A Philosophical Anthropology of the Cross: The Cruciform Self (Indiana Series in the Philosophy of Religion)
By: Brian E. Gregor (author)Paperback
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What does the cross, both as a historical event and a symbol of religious discourse, tell us about human beings? In this provocative book, Brian Gregor draws together a hermeneutics of the self-through Heidegger, Gadamer, Ricoeur, and Taylor-and a theology of the cross-through Luther, Kierkegaard, Bonhoeffer, and Jungel-to envision a phenomenology of the cruciform self. The result is a bold and original view of what philosophical anthropology could look like if it took the scandal of the cross seriously instead of reducing it into general philosophical concepts.
Brian Gregor is a postdoctoral teaching fellow in the Department of Philosophy at Fordham University. He is editor (with Jens Zimmerman) of Bonhoeffer and Continental Thought: Cruciform Philosophy (IUP, 2009) and Being Human, Becoming Human: Dietrich Bonhoeffer and Social Thought.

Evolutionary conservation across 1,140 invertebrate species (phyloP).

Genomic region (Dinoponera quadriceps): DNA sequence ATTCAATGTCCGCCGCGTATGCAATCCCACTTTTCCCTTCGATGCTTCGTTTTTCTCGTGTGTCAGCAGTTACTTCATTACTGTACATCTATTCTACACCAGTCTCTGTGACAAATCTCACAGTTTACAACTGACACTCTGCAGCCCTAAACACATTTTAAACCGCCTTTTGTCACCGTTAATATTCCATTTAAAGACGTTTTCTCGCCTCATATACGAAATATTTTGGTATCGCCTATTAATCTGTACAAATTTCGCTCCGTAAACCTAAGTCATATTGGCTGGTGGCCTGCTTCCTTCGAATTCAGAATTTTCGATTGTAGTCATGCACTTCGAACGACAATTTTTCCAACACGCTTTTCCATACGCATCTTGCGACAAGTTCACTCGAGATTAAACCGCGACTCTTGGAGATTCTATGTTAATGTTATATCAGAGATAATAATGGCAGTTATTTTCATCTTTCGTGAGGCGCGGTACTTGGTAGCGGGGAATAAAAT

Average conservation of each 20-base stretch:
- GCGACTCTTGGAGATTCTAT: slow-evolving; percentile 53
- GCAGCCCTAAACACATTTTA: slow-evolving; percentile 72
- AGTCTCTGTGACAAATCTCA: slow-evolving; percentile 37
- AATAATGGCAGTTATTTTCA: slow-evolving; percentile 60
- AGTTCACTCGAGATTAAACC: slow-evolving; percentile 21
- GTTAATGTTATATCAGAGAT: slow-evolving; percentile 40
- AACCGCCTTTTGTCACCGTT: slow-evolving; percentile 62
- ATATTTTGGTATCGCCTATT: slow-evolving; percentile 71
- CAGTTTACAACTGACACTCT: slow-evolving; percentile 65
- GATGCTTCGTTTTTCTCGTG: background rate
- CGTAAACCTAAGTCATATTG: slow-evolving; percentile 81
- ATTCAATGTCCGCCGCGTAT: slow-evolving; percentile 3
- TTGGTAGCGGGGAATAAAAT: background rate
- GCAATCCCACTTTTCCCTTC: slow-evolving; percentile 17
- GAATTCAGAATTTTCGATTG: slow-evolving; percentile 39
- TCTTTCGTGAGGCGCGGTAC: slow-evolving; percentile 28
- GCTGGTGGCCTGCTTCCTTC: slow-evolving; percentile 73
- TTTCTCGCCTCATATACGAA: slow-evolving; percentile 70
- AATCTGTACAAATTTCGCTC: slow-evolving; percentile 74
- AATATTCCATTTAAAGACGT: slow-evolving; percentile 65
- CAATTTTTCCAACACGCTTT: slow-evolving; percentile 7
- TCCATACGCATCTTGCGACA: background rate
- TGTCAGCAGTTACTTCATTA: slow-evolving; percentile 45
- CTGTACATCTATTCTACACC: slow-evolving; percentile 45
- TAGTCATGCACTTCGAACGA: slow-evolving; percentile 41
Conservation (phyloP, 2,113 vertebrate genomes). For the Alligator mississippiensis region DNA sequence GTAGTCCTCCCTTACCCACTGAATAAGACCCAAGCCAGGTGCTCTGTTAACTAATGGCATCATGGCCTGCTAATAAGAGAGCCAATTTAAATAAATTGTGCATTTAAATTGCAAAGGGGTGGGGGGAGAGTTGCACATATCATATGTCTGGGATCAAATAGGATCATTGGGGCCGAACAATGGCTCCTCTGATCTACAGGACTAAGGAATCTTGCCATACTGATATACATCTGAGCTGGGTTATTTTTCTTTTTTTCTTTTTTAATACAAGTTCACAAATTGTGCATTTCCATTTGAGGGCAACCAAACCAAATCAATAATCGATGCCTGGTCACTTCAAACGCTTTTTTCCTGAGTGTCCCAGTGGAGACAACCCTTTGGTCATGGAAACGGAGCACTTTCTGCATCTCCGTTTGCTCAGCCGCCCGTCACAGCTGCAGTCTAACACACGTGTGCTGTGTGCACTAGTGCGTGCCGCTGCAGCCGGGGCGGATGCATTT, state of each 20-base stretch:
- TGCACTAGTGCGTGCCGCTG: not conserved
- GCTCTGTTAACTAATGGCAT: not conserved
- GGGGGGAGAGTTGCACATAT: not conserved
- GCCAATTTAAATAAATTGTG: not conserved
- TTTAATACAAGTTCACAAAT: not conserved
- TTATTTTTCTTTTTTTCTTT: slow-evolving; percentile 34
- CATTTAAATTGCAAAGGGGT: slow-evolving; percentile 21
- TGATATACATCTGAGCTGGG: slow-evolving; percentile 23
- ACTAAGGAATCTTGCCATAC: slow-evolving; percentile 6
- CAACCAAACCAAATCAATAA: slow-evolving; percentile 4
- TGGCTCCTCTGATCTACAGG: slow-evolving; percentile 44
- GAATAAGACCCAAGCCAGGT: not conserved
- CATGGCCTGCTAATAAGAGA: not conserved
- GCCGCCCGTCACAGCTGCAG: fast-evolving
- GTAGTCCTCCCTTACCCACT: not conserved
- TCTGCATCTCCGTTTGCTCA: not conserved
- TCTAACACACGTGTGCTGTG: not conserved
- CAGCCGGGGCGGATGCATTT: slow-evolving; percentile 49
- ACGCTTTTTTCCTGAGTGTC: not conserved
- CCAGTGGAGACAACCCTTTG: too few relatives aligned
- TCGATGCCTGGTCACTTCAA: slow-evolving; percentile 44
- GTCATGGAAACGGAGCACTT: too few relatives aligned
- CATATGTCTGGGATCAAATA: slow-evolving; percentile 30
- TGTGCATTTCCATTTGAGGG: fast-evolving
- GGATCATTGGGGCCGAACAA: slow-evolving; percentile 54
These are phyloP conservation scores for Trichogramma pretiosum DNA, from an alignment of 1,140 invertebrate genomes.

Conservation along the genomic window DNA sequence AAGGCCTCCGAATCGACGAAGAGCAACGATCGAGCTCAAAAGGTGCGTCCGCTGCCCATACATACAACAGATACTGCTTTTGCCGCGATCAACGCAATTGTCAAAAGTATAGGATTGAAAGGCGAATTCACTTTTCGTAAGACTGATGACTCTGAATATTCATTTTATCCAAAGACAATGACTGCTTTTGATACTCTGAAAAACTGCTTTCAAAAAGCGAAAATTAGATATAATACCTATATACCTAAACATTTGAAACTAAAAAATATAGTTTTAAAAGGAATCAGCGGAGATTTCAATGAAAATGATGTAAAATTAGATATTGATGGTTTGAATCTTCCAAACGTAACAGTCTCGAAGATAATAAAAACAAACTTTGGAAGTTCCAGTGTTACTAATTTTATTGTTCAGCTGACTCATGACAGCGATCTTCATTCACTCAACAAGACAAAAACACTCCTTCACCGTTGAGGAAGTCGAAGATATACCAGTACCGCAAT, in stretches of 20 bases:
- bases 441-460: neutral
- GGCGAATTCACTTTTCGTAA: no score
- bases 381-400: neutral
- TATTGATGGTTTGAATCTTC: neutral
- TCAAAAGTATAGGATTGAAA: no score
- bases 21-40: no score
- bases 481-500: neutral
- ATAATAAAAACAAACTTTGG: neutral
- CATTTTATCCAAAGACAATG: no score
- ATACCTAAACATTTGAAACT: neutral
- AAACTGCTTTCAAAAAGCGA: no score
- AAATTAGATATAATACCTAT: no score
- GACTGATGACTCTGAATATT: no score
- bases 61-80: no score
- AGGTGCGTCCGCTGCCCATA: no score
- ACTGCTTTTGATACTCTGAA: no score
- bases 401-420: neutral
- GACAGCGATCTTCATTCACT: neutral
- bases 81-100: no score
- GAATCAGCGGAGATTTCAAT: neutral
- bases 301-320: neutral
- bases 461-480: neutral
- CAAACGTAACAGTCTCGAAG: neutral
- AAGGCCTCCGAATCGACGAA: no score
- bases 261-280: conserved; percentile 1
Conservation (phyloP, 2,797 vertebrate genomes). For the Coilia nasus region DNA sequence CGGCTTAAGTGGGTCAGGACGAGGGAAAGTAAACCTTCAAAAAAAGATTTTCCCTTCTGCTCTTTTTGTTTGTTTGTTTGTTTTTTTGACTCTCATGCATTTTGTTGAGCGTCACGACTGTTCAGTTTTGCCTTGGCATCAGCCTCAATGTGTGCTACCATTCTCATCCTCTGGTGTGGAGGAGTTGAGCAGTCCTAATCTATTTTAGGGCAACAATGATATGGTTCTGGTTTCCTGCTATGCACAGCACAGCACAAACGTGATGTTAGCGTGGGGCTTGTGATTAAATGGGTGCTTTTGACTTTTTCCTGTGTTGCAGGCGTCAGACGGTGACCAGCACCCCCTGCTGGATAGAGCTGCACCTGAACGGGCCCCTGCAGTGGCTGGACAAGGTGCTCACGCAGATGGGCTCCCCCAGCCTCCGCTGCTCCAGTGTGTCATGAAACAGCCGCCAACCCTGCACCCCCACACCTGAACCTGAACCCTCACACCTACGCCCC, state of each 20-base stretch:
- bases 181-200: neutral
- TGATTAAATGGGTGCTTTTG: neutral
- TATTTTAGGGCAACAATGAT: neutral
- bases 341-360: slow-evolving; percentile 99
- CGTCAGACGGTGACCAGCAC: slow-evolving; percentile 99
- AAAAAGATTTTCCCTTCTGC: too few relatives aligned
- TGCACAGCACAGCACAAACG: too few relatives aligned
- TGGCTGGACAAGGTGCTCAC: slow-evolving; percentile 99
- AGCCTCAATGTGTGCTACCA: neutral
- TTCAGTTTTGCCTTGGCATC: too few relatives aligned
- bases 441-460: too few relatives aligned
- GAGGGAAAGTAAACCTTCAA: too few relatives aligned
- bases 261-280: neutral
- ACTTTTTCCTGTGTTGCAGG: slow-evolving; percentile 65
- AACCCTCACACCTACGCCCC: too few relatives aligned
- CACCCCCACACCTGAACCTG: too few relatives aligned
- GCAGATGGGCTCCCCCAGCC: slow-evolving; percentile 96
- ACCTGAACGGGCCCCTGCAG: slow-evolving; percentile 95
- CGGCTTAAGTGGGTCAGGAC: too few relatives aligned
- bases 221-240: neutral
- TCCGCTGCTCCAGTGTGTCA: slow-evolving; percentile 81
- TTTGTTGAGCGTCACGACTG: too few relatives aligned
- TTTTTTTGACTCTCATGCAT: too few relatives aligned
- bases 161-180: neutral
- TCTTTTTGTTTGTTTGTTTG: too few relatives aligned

AcknowledgmentsList of Abbreviations 1. Philosophy, the Cross, and Human BeingPart 1 2. The Hermeneutics of the Self 3. Faith, Substance, and the Cross 4. The Incurved Self 5. The Anthropological QuestionPart 2 6. The Concreteness and Continuity of Faith 7. The Capable Human Being as a Penultimate Good 8. The Call to Responsibility 9. Reflexivity, Intentionality, and Self-understanding 10. Religion within the Limits of the Penultimate?NotesSelect BibliographyIndex
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- ID: 9780253006721
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